Solomon considers man through the several stages and conditions of life, and concludes, in general, that we are all miserable. He reflects more particularly upon the trouble and uncertainty of greatness and power; gives some instances thereof from Adam down to himself; and still concludes that All Is Vanity. He reasons again upon life, death, and a future being; finds human wisdom too imperfect to resolve his doubts; has recourse to religion; is informed by an angel what shall happen to himself, his family, and his kingdom, till the redemption of Israel; and, upon the whole, resolves to submit his inquiries and anxieties to the will of his Creator.
Come then, my soul: I call thee by that name,
Eureka - A Prose Poem (an Essay On The Material And Spiritual Universe)
It is with humility really unassumed, it is with a sentiment even of awe, that I pen the opening sentence of this work: for of all conceivable subjects I approach the reader with the most solemn, the most comprehensive, the most difficult, the most august.
What terms shall I find sufficiently simple in their sublimity -- sufficiently sublime in their simplicity, for the mere enunciation of my theme?
Edgar Allan Poe
No more of sorrow, the world's old distress,
Nor war of thronging spirits numberless,
Immortal ardours in brief days confined,
No more the languid fever of mankind
Robert Laurence Binyon
The Death Of Adam
Cedars, that high upon the untrodden slopes
Of Lebanon stretch out their stubborn arms,
Through all the tempests of seven hundred years
Fast in their ancient place, where they look down
Robert Laurence Binyon
I found my Love among the fern. She slept.
My shadow stole across her, as I stept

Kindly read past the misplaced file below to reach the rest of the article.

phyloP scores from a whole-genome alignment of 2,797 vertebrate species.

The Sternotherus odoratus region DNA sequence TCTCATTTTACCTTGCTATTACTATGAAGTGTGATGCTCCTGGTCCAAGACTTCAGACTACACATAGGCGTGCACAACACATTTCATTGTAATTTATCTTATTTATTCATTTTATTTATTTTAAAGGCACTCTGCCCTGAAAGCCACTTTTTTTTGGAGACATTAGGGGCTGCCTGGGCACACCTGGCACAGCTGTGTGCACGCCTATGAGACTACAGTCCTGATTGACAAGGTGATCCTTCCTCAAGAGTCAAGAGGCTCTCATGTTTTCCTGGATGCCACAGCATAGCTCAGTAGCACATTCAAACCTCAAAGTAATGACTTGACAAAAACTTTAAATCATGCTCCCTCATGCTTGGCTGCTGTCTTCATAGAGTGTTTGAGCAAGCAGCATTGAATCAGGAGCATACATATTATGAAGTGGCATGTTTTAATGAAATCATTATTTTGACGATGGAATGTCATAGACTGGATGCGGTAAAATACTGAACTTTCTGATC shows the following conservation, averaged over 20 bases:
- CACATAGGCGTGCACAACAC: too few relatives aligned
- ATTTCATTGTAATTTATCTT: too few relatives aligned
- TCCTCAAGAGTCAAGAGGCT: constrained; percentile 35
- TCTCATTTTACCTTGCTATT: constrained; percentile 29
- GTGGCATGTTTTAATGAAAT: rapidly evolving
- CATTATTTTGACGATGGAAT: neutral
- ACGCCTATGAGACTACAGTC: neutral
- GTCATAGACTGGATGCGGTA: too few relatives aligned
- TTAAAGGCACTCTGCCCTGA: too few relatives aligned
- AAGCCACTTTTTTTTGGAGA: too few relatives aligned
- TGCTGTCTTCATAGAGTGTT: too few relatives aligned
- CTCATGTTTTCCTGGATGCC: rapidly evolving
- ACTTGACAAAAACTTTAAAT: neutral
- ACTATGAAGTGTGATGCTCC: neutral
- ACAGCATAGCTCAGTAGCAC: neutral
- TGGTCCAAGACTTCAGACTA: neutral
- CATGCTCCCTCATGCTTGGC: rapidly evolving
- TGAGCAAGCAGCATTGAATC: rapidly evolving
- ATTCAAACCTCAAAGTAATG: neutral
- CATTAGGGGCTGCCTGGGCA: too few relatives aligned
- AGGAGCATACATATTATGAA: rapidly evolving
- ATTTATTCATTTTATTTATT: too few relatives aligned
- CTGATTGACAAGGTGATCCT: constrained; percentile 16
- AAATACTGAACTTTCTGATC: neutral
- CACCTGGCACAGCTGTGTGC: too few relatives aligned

More lightly and slowly, seeing her pillowed so
In the short--turfed and shelving green hollow
Robert Laurence Binyon
The Franklin's Tale
'IN faith, Squier, thou hast thee well acquit,
And gentilly; I praise well thy wit,'
Quoth the Franklin; 'considering thy youthe
So feelingly thou speak'st, Sir, I aloue* thee, *allow, approve
Laudation to the God of majesty and glory! Obedience to him is a cause of approach and gratitude in increase of benefits. Every inhalation of the breath prolongs life and every expiration of it gladdens our nature; wherefore every breath confers two benefits and for every benefit gratitude is due.
Whose hand and tongue is capable
To fulfil the obligations of thanks to him?
Elegy With A Bridle In Its Hand
One was a bay cowhorse from Piedra & the other was a washed out palomino
And both stood at the rail of the corral & both went on aging
In each effortless tail swish, the flies rising, then congregating again
A Song Of Joys
O to make the most jubilant song!
Full of music-full of manhood, womanhood, infancy!
Full of common employments-full of grain and trees.
The Cremona Violin: Part 02
Herr Concert-Meister Altgelt played,
And the four strings of his violin
Were spinning like bees on a day in Spring.
The notes rose into the wide sun-mote
The Terrible People
People who have what they want are very fond of telling people who haven't what they want that they really don't want it,
And I wish I could afford to gather all such people into a gloomy castle on the Danube and hire half a dozen capable Draculas to haunt it.
I dont' mind their having a lot of money, and I don't care how they employ it,
But I do think that they damn well ought to admit they enjoy it.